Sunday 11 May 2014

Statue of Seneb "Probably from Meir") Loaned to San Francisco

""We've heard recently from the archaeological blogosphere", squeaks a lobbyist, "that collecting ancient Egyptian artifacts is somehow wrong". Not from this part of it they have not.   If they'd been paying attention, they'd have "observed" that what is criticised here is no-questions-asked collecting.

Anyhow the lobbyist continues to suggest (Friday, May 9, 2014: "Collecting Egyptian Not So Bad?") in connection with the intended purchase by an art museum in San Francisco of a wooden statuette of Seneb, scribe of royal documents. This is a carved wooden statuette "of exceptional quality with impeccable provenance".
"we have until 1 June 2014 to raise funds for this purchase. We do not want to return him to his owner."
If one attempts to find out more about this "impeccable provenance", we find the sources rather coy about what that term actually means. The fullest information is on the "Ancient Art Council" website and it says:
Seneb, scribe of the royal documents Egyptian, perhaps Meir, Middle Kingdom, early Dynasty 12, ca. 1985–1878 BC Painted wood; H 11 in. (27.6 cm) Anonymous loan L13.63 
Meir Group B tombs (Middle Kingdom)
"Perhaps Meir" and "Anonymous loan" is not exactly what the rest of us would consider a "impeccable" transparency about where this object came from, how it left the ground, how and when it left Egypt and how and when it came to America. If the object really came from Meir, it is being surmised that they originate in the early explorations by Émile Chassinat , Georges and Jean Daressy Clédat (1899-1900) or the excavation campaign conducted in 1910-1914 by Ahmed Kamal. for Sayd Bey Khashabeh (Chaschaba Bey ) a rich merchant from Asyut . This uncovered a large number of finds, and a large proportion of these are now in the USA (Metropolitan Museum of Art in New York, Purchased from Khashaba in 1912). The annual preliminary reports are published in the Annales du service de l' Égypte the antiquités , Volumes 11-15 (1911 - 1915) . The Meir B group tombs were excavated by Aylward Manley Blackman in five campaigns (1912-1914 , 1921 , 1949-1950 ) for the Egypt Exploration Fund (The Rock Tombs of Meir. London; Boston: Egypt Exploration Fund (Egypt Exploration Society). 1914–1953). There is a mummy and sarcophagus in Cleveland Museum (here too) which may be from the same tomb. Some objects from Meir were also housed in the Mallawi museum.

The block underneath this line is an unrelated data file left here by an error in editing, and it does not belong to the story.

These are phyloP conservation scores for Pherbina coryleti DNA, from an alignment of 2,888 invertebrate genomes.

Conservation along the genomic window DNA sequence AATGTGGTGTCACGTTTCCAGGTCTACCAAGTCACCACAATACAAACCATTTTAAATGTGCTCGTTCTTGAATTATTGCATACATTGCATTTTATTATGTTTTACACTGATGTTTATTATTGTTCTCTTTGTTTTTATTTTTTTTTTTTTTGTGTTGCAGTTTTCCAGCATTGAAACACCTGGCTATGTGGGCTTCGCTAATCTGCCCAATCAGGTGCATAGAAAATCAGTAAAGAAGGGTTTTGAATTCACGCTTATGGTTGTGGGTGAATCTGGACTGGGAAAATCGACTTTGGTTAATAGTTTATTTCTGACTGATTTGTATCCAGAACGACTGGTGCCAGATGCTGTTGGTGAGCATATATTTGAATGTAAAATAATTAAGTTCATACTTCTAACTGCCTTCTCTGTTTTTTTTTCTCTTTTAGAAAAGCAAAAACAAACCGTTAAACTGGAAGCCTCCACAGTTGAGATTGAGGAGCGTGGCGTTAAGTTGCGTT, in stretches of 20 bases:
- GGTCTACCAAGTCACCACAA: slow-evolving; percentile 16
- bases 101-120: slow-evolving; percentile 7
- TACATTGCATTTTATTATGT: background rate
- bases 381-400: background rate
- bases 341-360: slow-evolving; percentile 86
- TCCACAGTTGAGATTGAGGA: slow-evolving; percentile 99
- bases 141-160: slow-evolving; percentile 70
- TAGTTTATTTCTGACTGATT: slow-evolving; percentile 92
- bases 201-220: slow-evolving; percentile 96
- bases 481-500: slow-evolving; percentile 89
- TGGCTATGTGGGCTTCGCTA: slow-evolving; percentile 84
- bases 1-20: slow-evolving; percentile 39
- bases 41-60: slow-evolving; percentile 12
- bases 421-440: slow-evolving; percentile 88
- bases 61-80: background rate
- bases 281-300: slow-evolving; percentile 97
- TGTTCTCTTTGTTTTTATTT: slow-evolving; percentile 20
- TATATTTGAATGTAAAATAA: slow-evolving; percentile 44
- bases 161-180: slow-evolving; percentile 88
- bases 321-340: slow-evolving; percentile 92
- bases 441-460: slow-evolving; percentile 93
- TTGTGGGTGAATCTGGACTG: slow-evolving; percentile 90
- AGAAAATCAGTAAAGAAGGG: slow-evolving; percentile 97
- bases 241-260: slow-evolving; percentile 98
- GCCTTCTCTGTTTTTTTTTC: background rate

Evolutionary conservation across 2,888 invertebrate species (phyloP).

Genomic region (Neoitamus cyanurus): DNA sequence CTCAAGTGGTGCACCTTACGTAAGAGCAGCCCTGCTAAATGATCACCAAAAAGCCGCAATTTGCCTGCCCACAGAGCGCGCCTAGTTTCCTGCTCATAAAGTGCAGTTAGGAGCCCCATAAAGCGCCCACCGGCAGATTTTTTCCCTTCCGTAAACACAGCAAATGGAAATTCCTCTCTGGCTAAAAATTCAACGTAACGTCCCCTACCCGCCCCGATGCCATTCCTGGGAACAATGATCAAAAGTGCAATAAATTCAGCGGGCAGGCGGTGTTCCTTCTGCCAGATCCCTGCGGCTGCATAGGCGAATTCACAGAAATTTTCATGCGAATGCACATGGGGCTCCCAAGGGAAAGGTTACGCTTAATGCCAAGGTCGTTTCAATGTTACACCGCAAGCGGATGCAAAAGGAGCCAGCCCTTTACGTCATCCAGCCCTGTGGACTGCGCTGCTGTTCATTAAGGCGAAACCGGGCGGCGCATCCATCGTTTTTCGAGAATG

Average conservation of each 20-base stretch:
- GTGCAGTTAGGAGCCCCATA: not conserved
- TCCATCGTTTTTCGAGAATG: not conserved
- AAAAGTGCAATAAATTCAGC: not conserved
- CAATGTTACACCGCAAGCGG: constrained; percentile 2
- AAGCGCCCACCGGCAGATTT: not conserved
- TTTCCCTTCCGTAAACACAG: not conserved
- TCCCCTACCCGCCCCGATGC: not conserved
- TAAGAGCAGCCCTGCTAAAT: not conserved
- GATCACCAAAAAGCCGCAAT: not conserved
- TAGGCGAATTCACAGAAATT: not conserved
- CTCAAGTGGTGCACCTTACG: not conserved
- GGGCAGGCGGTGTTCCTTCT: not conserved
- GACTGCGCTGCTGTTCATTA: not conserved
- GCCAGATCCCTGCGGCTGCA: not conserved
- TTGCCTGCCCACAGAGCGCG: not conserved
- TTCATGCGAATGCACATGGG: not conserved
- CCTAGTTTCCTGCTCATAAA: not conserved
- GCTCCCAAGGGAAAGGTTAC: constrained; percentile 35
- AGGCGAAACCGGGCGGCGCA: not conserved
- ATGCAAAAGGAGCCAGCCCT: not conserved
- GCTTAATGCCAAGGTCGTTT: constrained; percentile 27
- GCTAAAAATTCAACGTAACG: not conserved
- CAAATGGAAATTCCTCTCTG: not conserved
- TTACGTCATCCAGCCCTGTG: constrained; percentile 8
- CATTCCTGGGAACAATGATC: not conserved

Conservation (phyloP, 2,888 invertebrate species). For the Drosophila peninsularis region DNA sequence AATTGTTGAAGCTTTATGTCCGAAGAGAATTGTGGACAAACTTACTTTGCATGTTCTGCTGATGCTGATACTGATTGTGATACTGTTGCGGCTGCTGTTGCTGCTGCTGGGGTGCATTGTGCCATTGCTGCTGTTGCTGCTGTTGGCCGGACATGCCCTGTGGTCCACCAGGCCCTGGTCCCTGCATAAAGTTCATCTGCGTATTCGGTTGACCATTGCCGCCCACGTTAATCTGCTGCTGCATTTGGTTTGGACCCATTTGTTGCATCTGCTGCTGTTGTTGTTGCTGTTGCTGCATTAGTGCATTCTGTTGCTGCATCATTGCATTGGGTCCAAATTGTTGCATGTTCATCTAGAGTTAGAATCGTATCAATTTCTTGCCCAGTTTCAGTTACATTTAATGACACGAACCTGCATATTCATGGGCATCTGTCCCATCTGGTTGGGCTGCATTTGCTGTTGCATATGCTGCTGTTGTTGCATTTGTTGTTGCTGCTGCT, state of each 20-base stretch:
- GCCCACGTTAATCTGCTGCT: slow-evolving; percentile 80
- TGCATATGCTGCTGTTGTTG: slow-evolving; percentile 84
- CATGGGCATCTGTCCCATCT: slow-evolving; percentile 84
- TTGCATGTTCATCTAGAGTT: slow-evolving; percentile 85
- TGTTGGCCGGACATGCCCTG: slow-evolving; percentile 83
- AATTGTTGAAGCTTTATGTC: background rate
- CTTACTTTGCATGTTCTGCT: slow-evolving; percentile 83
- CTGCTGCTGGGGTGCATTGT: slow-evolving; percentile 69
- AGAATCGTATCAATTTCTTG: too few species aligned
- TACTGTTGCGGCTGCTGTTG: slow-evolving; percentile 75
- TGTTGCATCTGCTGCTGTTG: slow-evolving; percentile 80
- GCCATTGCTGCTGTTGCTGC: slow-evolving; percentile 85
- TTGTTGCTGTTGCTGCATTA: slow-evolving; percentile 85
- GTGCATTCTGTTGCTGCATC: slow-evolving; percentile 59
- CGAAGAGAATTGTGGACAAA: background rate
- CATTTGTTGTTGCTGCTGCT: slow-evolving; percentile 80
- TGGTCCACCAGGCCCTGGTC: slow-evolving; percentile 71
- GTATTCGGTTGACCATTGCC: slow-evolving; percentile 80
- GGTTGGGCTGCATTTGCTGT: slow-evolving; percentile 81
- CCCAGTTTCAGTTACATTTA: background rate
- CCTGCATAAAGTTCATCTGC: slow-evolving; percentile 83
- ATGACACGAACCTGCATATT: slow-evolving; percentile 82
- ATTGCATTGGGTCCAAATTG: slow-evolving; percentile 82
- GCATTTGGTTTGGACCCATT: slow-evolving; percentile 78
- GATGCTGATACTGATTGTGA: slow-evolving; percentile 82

The problem is that the AAC is apparently only suggesting "perhaps Meir" on the grounds that there were two Middle Kingdom tombs of an official known as "Seneb" there, from which items reached the US at the beginning of the last century. How secure is that (reconstructed?) collecting history?

Anyway, what's the big idea when a museum agrees to put on public show, providing a free advert, for a collector an object that said collector wants to get rid of?


David Knell said...

I suspect the reference number "L13.63" may indicate that the item was catalogued as a loan in 1963 - in which case it would indeed have a legitimate provenance - but I agree further details should be clearly confirmed rather than the merely bald statement "impeccable provenance".

Incidentally, I hate the art-centric concentration on "exceptional quality" and "artistry, craftsmanship, creativity, and skills" of art museums. That attitude perpetuates the blinkered nonsense that an artefact is only of interest if it happens to be pretty.

Paul Barford said...

I agree with you about the "artistry" nonsense. Especially as this statue is not really all that great, look at the clunky feet. The Seneb staue in the Met is better crafted. But yes, this is an archaeological object not made to be pretty.

Creative Commons License
Ten utwór jest dostępny na licencji Creative Commons Uznanie autorstwa-Bez utworów zależnych 3.0 Unported.